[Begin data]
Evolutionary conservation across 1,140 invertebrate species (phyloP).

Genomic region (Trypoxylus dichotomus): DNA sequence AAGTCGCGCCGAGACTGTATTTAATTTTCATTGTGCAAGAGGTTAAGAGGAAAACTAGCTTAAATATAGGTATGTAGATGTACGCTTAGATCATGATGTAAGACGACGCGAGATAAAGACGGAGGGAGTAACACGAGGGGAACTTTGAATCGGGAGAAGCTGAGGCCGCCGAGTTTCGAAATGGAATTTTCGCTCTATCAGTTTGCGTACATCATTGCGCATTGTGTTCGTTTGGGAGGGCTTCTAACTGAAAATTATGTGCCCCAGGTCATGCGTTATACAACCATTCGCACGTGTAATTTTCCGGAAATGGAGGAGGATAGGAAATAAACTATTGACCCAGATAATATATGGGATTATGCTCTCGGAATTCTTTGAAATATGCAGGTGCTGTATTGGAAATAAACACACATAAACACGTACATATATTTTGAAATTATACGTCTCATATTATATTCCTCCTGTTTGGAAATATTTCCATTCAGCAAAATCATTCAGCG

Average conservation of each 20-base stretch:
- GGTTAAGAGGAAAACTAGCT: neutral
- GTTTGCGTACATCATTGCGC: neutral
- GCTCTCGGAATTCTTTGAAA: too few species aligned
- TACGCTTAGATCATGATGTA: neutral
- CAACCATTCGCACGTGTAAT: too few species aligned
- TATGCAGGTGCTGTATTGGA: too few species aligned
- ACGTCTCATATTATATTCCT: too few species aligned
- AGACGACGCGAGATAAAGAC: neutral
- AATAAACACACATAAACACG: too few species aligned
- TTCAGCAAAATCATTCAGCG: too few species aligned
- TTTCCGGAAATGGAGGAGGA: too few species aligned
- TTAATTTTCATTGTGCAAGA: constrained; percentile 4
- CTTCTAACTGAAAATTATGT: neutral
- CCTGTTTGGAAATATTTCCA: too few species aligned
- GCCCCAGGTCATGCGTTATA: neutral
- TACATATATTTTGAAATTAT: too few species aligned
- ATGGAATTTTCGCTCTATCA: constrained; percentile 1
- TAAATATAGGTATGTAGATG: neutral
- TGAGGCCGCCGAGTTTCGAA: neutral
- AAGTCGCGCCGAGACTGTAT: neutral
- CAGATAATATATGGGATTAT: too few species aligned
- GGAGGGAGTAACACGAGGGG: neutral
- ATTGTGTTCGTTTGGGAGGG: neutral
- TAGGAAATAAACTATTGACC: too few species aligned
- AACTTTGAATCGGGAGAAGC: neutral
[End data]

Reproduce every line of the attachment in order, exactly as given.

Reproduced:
Evolutionary conservation across 1,140 invertebrate species (phyloP).

Genomic region (Trypoxylus dichotomus): DNA sequence AAGTCGCGCCGAGACTGTATTTAATTTTCATTGTGCAAGAGGTTAAGAGGAAAACTAGCTTAAATATAGGTATGTAGATGTACGCTTAGATCATGATGTAAGACGACGCGAGATAAAGACGGAGGGAGTAACACGAGGGGAACTTTGAATCGGGAGAAGCTGAGGCCGCCGAGTTTCGAAATGGAATTTTCGCTCTATCAGTTTGCGTACATCATTGCGCATTGTGTTCGTTTGGGAGGGCTTCTAACTGAAAATTATGTGCCCCAGGTCATGCGTTATACAACCATTCGCACGTGTAATTTTCCGGAAATGGAGGAGGATAGGAAATAAACTATTGACCCAGATAATATATGGGATTATGCTCTCGGAATTCTTTGAAATATGCAGGTGCTGTATTGGAAATAAACACACATAAACACGTACATATATTTTGAAATTATACGTCTCATATTATATTCCTCCTGTTTGGAAATATTTCCATTCAGCAAAATCATTCAGCG

Average conservation of each 20-base stretch:
- GGTTAAGAGGAAAACTAGCT: neutral
- GTTTGCGTACATCATTGCGC: neutral
- GCTCTCGGAATTCTTTGAAA: too few species aligned
- TACGCTTAGATCATGATGTA: neutral
- CAACCATTCGCACGTGTAAT: too few species aligned
- TATGCAGGTGCTGTATTGGA: too few species aligned
- ACGTCTCATATTATATTCCT: too few species aligned
- AGACGACGCGAGATAAAGAC: neutral
- AATAAACACACATAAACACG: too few species aligned
- TTCAGCAAAATCATTCAGCG: too few species aligned
- TTTCCGGAAATGGAGGAGGA: too few species aligned
- TTAATTTTCATTGTGCAAGA: constrained; percentile 4
- CTTCTAACTGAAAATTATGT: neutral
- CCTGTTTGGAAATATTTCCA: too few species aligned
- GCCCCAGGTCATGCGTTATA: neutral
- TACATATATTTTGAAATTAT: too few species aligned
- ATGGAATTTTCGCTCTATCA: constrained; percentile 1
- TAAATATAGGTATGTAGATG: neutral
- TGAGGCCGCCGAGTTTCGAA: neutral
- AAGTCGCGCCGAGACTGTAT: neutral
- CAGATAATATATGGGATTAT: too few species aligned
- GGAGGGAGTAACACGAGGGG: neutral
- ATTGTGTTCGTTTGGGAGGG: neutral
- TAGGAAATAAACTATTGACC: too few species aligned
- AACTTTGAATCGGGAGAAGC: neutral